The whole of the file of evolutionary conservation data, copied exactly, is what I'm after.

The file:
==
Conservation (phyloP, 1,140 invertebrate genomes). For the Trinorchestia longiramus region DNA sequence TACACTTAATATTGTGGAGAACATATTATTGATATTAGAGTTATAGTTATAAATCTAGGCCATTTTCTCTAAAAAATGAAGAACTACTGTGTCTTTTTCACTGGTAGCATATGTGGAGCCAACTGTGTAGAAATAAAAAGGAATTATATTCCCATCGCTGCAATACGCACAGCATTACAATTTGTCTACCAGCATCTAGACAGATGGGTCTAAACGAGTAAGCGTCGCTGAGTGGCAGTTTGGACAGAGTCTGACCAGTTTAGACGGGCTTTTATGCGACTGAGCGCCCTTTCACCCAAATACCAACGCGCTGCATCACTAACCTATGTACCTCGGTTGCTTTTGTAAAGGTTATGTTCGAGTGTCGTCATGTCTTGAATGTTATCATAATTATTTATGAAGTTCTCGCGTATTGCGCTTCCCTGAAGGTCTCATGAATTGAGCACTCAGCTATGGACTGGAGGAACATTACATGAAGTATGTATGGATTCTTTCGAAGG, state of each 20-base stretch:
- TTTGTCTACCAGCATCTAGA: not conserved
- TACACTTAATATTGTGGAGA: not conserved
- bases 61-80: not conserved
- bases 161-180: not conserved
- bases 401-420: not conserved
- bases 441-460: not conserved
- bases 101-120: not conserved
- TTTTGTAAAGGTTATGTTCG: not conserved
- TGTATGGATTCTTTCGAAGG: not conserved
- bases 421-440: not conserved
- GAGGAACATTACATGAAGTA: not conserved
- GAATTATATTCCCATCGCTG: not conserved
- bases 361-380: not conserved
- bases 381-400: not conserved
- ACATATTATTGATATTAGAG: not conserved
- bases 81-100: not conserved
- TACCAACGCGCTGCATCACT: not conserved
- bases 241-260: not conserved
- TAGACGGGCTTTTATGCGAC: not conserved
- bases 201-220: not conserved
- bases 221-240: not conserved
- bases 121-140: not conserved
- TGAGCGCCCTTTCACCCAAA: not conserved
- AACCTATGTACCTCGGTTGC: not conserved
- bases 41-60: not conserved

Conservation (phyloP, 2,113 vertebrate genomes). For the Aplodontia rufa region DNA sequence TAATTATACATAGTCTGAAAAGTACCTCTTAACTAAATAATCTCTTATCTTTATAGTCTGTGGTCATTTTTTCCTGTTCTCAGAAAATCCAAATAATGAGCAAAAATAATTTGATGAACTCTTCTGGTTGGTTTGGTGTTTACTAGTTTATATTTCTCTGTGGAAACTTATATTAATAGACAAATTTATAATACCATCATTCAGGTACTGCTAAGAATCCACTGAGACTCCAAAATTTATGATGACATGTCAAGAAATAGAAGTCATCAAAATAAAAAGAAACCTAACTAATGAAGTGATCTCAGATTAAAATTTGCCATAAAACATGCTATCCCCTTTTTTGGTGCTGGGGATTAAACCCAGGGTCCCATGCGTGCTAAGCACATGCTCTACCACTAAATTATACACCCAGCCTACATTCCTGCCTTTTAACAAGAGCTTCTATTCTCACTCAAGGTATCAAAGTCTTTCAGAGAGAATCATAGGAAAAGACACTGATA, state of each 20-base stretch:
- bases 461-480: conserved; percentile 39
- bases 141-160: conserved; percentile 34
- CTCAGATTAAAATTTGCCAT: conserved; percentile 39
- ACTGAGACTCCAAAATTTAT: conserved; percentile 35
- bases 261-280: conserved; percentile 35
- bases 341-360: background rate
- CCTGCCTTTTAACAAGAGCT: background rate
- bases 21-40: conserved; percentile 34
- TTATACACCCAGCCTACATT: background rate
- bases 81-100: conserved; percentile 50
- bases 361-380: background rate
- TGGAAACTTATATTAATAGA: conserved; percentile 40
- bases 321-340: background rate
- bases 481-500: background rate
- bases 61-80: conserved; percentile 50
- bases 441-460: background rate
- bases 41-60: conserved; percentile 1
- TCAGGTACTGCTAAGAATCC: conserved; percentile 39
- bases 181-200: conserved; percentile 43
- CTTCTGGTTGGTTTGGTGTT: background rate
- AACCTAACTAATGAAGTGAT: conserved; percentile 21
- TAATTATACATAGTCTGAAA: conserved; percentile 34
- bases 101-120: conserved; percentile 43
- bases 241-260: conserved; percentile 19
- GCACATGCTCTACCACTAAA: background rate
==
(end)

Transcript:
Conservation (phyloP, 1,140 invertebrate genomes). For the Trinorchestia longiramus region DNA sequence TACACTTAATATTGTGGAGAACATATTATTGATATTAGAGTTATAGTTATAAATCTAGGCCATTTTCTCTAAAAAATGAAGAACTACTGTGTCTTTTTCACTGGTAGCATATGTGGAGCCAACTGTGTAGAAATAAAAAGGAATTATATTCCCATCGCTGCAATACGCACAGCATTACAATTTGTCTACCAGCATCTAGACAGATGGGTCTAAACGAGTAAGCGTCGCTGAGTGGCAGTTTGGACAGAGTCTGACCAGTTTAGACGGGCTTTTATGCGACTGAGCGCCCTTTCACCCAAATACCAACGCGCTGCATCACTAACCTATGTACCTCGGTTGCTTTTGTAAAGGTTATGTTCGAGTGTCGTCATGTCTTGAATGTTATCATAATTATTTATGAAGTTCTCGCGTATTGCGCTTCCCTGAAGGTCTCATGAATTGAGCACTCAGCTATGGACTGGAGGAACATTACATGAAGTATGTATGGATTCTTTCGAAGG, state of each 20-base stretch:
- TTTGTCTACCAGCATCTAGA: not conserved
- TACACTTAATATTGTGGAGA: not conserved
- bases 61-80: not conserved
- bases 161-180: not conserved
- bases 401-420: not conserved
- bases 441-460: not conserved
- bases 101-120: not conserved
- TTTTGTAAAGGTTATGTTCG: not conserved
- TGTATGGATTCTTTCGAAGG: not conserved
- bases 421-440: not conserved
- GAGGAACATTACATGAAGTA: not conserved
- GAATTATATTCCCATCGCTG: not conserved
- bases 361-380: not conserved
- bases 381-400: not conserved
- ACATATTATTGATATTAGAG: not conserved
- bases 81-100: not conserved
- TACCAACGCGCTGCATCACT: not conserved
- bases 241-260: not conserved
- TAGACGGGCTTTTATGCGAC: not conserved
- bases 201-220: not conserved
- bases 221-240: not conserved
- bases 121-140: not conserved
- TGAGCGCCCTTTCACCCAAA: not conserved
- AACCTATGTACCTCGGTTGC: not conserved
- bases 41-60: not conserved

Conservation (phyloP, 2,113 vertebrate genomes). For the Aplodontia rufa region DNA sequence TAATTATACATAGTCTGAAAAGTACCTCTTAACTAAATAATCTCTTATCTTTATAGTCTGTGGTCATTTTTTCCTGTTCTCAGAAAATCCAAATAATGAGCAAAAATAATTTGATGAACTCTTCTGGTTGGTTTGGTGTTTACTAGTTTATATTTCTCTGTGGAAACTTATATTAATAGACAAATTTATAATACCATCATTCAGGTACTGCTAAGAATCCACTGAGACTCCAAAATTTATGATGACATGTCAAGAAATAGAAGTCATCAAAATAAAAAGAAACCTAACTAATGAAGTGATCTCAGATTAAAATTTGCCATAAAACATGCTATCCCCTTTTTTGGTGCTGGGGATTAAACCCAGGGTCCCATGCGTGCTAAGCACATGCTCTACCACTAAATTATACACCCAGCCTACATTCCTGCCTTTTAACAAGAGCTTCTATTCTCACTCAAGGTATCAAAGTCTTTCAGAGAGAATCATAGGAAAAGACACTGATA, state of each 20-base stretch:
- bases 461-480: conserved; percentile 39
- bases 141-160: conserved; percentile 34
- CTCAGATTAAAATTTGCCAT: conserved; percentile 39
- ACTGAGACTCCAAAATTTAT: conserved; percentile 35
- bases 261-280: conserved; percentile 35
- bases 341-360: background rate
- CCTGCCTTTTAACAAGAGCT: background rate
- bases 21-40: conserved; percentile 34
- TTATACACCCAGCCTACATT: background rate
- bases 81-100: conserved; percentile 50
- bases 361-380: background rate
- TGGAAACTTATATTAATAGA: conserved; percentile 40
- bases 321-340: background rate
- bases 481-500: background rate
- bases 61-80: conserved; percentile 50
- bases 441-460: background rate
- bases 41-60: conserved; percentile 1
- TCAGGTACTGCTAAGAATCC: conserved; percentile 39
- bases 181-200: conserved; percentile 43
- CTTCTGGTTGGTTTGGTGTT: background rate
- AACCTAACTAATGAAGTGAT: conserved; percentile 21
- TAATTATACATAGTCTGAAA: conserved; percentile 34
- bases 101-120: conserved; percentile 43
- bases 241-260: conserved; percentile 19
- GCACATGCTCTACCACTAAA: background rate